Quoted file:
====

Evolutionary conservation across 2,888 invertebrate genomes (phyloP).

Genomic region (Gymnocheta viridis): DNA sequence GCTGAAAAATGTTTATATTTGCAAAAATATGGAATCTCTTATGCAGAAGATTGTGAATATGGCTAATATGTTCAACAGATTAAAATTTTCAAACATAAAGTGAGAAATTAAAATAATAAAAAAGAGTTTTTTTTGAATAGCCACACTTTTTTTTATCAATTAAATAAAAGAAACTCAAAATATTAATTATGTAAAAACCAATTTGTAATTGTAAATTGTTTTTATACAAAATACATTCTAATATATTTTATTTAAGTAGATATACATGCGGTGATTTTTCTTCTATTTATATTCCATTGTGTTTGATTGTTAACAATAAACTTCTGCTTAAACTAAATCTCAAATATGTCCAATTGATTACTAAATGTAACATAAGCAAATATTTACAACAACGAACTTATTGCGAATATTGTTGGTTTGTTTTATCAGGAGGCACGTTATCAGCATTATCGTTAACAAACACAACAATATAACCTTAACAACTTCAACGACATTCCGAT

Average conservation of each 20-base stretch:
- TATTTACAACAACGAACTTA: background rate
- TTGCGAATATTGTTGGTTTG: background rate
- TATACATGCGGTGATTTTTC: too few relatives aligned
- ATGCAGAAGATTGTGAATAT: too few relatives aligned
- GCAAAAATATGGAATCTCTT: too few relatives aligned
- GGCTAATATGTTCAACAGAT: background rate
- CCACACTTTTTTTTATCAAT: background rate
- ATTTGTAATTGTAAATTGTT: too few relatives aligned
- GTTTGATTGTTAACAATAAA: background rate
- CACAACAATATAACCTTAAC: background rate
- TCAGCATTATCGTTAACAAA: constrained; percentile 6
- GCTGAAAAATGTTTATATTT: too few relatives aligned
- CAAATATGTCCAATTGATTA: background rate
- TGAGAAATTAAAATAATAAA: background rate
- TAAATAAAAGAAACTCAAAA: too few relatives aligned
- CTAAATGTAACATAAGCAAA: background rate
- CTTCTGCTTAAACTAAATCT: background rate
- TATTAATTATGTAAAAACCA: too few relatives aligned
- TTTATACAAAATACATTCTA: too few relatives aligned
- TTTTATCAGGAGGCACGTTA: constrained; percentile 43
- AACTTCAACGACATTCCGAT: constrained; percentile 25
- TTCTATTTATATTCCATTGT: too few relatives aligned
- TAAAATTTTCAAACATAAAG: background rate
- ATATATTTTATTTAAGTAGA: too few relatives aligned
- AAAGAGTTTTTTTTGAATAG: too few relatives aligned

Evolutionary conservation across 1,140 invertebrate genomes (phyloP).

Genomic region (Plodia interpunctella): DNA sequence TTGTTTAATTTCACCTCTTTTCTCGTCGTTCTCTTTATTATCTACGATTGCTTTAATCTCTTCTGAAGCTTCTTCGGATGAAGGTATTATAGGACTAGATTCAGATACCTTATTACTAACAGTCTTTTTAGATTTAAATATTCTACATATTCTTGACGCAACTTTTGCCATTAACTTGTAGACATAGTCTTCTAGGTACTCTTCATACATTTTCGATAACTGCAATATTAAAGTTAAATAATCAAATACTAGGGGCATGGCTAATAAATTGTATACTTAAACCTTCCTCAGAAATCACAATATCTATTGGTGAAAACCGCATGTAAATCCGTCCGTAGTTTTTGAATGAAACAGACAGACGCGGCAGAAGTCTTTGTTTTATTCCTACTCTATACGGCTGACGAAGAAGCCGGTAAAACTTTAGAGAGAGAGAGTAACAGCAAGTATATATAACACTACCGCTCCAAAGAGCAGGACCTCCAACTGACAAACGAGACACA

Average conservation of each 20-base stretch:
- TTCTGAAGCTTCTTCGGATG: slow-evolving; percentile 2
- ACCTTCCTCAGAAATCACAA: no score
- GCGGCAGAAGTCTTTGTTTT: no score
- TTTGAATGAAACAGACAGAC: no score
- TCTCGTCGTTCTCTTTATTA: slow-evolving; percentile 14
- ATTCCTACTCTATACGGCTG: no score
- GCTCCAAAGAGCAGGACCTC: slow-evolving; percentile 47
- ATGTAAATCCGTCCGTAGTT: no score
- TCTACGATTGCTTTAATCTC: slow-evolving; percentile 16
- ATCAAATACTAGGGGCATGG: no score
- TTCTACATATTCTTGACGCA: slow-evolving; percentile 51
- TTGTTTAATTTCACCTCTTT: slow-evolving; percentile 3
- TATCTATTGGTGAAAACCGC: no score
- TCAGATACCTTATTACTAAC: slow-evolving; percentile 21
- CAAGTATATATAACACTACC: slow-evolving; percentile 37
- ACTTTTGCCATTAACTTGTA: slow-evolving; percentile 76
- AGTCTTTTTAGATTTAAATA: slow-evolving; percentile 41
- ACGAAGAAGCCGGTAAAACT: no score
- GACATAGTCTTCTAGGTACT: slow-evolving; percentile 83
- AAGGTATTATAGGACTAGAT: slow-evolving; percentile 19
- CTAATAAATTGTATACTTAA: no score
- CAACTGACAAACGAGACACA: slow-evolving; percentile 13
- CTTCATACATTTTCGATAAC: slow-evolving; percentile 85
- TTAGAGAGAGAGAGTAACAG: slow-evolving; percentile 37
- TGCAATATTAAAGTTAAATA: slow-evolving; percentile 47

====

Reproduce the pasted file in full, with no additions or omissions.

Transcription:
Evolutionary conservation across 2,888 invertebrate genomes (phyloP).

Genomic region (Gymnocheta viridis): DNA sequence GCTGAAAAATGTTTATATTTGCAAAAATATGGAATCTCTTATGCAGAAGATTGTGAATATGGCTAATATGTTCAACAGATTAAAATTTTCAAACATAAAGTGAGAAATTAAAATAATAAAAAAGAGTTTTTTTTGAATAGCCACACTTTTTTTTATCAATTAAATAAAAGAAACTCAAAATATTAATTATGTAAAAACCAATTTGTAATTGTAAATTGTTTTTATACAAAATACATTCTAATATATTTTATTTAAGTAGATATACATGCGGTGATTTTTCTTCTATTTATATTCCATTGTGTTTGATTGTTAACAATAAACTTCTGCTTAAACTAAATCTCAAATATGTCCAATTGATTACTAAATGTAACATAAGCAAATATTTACAACAACGAACTTATTGCGAATATTGTTGGTTTGTTTTATCAGGAGGCACGTTATCAGCATTATCGTTAACAAACACAACAATATAACCTTAACAACTTCAACGACATTCCGAT

Average conservation of each 20-base stretch:
- TATTTACAACAACGAACTTA: background rate
- TTGCGAATATTGTTGGTTTG: background rate
- TATACATGCGGTGATTTTTC: too few relatives aligned
- ATGCAGAAGATTGTGAATAT: too few relatives aligned
- GCAAAAATATGGAATCTCTT: too few relatives aligned
- GGCTAATATGTTCAACAGAT: background rate
- CCACACTTTTTTTTATCAAT: background rate
- ATTTGTAATTGTAAATTGTT: too few relatives aligned
- GTTTGATTGTTAACAATAAA: background rate
- CACAACAATATAACCTTAAC: background rate
- TCAGCATTATCGTTAACAAA: constrained; percentile 6
- GCTGAAAAATGTTTATATTT: too few relatives aligned
- CAAATATGTCCAATTGATTA: background rate
- TGAGAAATTAAAATAATAAA: background rate
- TAAATAAAAGAAACTCAAAA: too few relatives aligned
- CTAAATGTAACATAAGCAAA: background rate
- CTTCTGCTTAAACTAAATCT: background rate
- TATTAATTATGTAAAAACCA: too few relatives aligned
- TTTATACAAAATACATTCTA: too few relatives aligned
- TTTTATCAGGAGGCACGTTA: constrained; percentile 43
- AACTTCAACGACATTCCGAT: constrained; percentile 25
- TTCTATTTATATTCCATTGT: too few relatives aligned
- TAAAATTTTCAAACATAAAG: background rate
- ATATATTTTATTTAAGTAGA: too few relatives aligned
- AAAGAGTTTTTTTTGAATAG: too few relatives aligned

Evolutionary conservation across 1,140 invertebrate genomes (phyloP).

Genomic region (Plodia interpunctella): DNA sequence TTGTTTAATTTCACCTCTTTTCTCGTCGTTCTCTTTATTATCTACGATTGCTTTAATCTCTTCTGAAGCTTCTTCGGATGAAGGTATTATAGGACTAGATTCAGATACCTTATTACTAACAGTCTTTTTAGATTTAAATATTCTACATATTCTTGACGCAACTTTTGCCATTAACTTGTAGACATAGTCTTCTAGGTACTCTTCATACATTTTCGATAACTGCAATATTAAAGTTAAATAATCAAATACTAGGGGCATGGCTAATAAATTGTATACTTAAACCTTCCTCAGAAATCACAATATCTATTGGTGAAAACCGCATGTAAATCCGTCCGTAGTTTTTGAATGAAACAGACAGACGCGGCAGAAGTCTTTGTTTTATTCCTACTCTATACGGCTGACGAAGAAGCCGGTAAAACTTTAGAGAGAGAGAGTAACAGCAAGTATATATAACACTACCGCTCCAAAGAGCAGGACCTCCAACTGACAAACGAGACACA

Average conservation of each 20-base stretch:
- TTCTGAAGCTTCTTCGGATG: slow-evolving; percentile 2
- ACCTTCCTCAGAAATCACAA: no score
- GCGGCAGAAGTCTTTGTTTT: no score
- TTTGAATGAAACAGACAGAC: no score
- TCTCGTCGTTCTCTTTATTA: slow-evolving; percentile 14
- ATTCCTACTCTATACGGCTG: no score
- GCTCCAAAGAGCAGGACCTC: slow-evolving; percentile 47
- ATGTAAATCCGTCCGTAGTT: no score
- TCTACGATTGCTTTAATCTC: slow-evolving; percentile 16
- ATCAAATACTAGGGGCATGG: no score
- TTCTACATATTCTTGACGCA: slow-evolving; percentile 51
- TTGTTTAATTTCACCTCTTT: slow-evolving; percentile 3
- TATCTATTGGTGAAAACCGC: no score
- TCAGATACCTTATTACTAAC: slow-evolving; percentile 21
- CAAGTATATATAACACTACC: slow-evolving; percentile 37
- ACTTTTGCCATTAACTTGTA: slow-evolving; percentile 76
- AGTCTTTTTAGATTTAAATA: slow-evolving; percentile 41
- ACGAAGAAGCCGGTAAAACT: no score
- GACATAGTCTTCTAGGTACT: slow-evolving; percentile 83
- AAGGTATTATAGGACTAGAT: slow-evolving; percentile 19
- CTAATAAATTGTATACTTAA: no score
- CAACTGACAAACGAGACACA: slow-evolving; percentile 13
- CTTCATACATTTTCGATAAC: slow-evolving; percentile 85
- TTAGAGAGAGAGAGTAACAG: slow-evolving; percentile 37
- TGCAATATTAAAGTTAAATA: slow-evolving; percentile 47